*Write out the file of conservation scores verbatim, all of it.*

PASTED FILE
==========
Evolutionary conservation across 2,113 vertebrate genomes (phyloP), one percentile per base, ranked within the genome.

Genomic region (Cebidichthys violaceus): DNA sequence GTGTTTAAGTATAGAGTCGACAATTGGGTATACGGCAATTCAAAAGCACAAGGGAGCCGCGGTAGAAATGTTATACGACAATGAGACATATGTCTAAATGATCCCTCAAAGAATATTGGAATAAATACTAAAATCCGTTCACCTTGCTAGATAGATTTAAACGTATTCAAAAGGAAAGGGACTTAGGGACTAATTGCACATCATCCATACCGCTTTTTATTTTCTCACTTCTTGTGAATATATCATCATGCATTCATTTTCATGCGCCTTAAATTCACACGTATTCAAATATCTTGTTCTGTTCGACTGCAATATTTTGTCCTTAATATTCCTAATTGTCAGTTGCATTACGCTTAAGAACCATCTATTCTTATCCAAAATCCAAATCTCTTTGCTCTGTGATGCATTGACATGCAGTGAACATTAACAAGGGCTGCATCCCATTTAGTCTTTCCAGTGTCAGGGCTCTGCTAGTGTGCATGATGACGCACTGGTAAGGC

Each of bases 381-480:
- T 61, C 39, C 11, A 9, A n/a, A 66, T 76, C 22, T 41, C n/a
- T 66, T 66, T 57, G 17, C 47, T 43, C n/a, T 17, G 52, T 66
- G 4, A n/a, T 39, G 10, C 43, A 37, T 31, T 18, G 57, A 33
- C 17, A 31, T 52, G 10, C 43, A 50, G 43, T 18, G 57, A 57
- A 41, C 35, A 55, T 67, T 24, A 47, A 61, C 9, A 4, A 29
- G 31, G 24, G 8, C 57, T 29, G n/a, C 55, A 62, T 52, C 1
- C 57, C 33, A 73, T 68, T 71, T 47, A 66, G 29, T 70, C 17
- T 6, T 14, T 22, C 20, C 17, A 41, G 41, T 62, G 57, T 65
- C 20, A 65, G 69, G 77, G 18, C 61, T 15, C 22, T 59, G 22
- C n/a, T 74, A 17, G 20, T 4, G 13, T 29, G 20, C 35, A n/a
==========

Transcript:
Evolutionary conservation across 2,113 vertebrate genomes (phyloP), one percentile per base, ranked within the genome.

Genomic region (Cebidichthys violaceus): DNA sequence GTGTTTAAGTATAGAGTCGACAATTGGGTATACGGCAATTCAAAAGCACAAGGGAGCCGCGGTAGAAATGTTATACGACAATGAGACATATGTCTAAATGATCCCTCAAAGAATATTGGAATAAATACTAAAATCCGTTCACCTTGCTAGATAGATTTAAACGTATTCAAAAGGAAAGGGACTTAGGGACTAATTGCACATCATCCATACCGCTTTTTATTTTCTCACTTCTTGTGAATATATCATCATGCATTCATTTTCATGCGCCTTAAATTCACACGTATTCAAATATCTTGTTCTGTTCGACTGCAATATTTTGTCCTTAATATTCCTAATTGTCAGTTGCATTACGCTTAAGAACCATCTATTCTTATCCAAAATCCAAATCTCTTTGCTCTGTGATGCATTGACATGCAGTGAACATTAACAAGGGCTGCATCCCATTTAGTCTTTCCAGTGTCAGGGCTCTGCTAGTGTGCATGATGACGCACTGGTAAGGC

Each of bases 381-480:
- T 61, C 39, C 11, A 9, A n/a, A 66, T 76, C 22, T 41, C n/a
- T 66, T 66, T 57, G 17, C 47, T 43, C n/a, T 17, G 52, T 66
- G 4, A n/a, T 39, G 10, C 43, A 37, T 31, T 18, G 57, A 33
- C 17, A 31, T 52, G 10, C 43, A 50, G 43, T 18, G 57, A 57
- A 41, C 35, A 55, T 67, T 24, A 47, A 61, C 9, A 4, A 29
- G 31, G 24, G 8, C 57, T 29, G n/a, C 55, A 62, T 52, C 1
- C 57, C 33, A 73, T 68, T 71, T 47, A 66, G 29, T 70, C 17
- T 6, T 14, T 22, C 20, C 17, A 41, G 41, T 62, G 57, T 65
- C 20, A 65, G 69, G 77, G 18, C 61, T 15, C 22, T 59, G 22
- C n/a, T 74, A 17, G 20, T 4, G 13, T 29, G 20, C 35, A n/a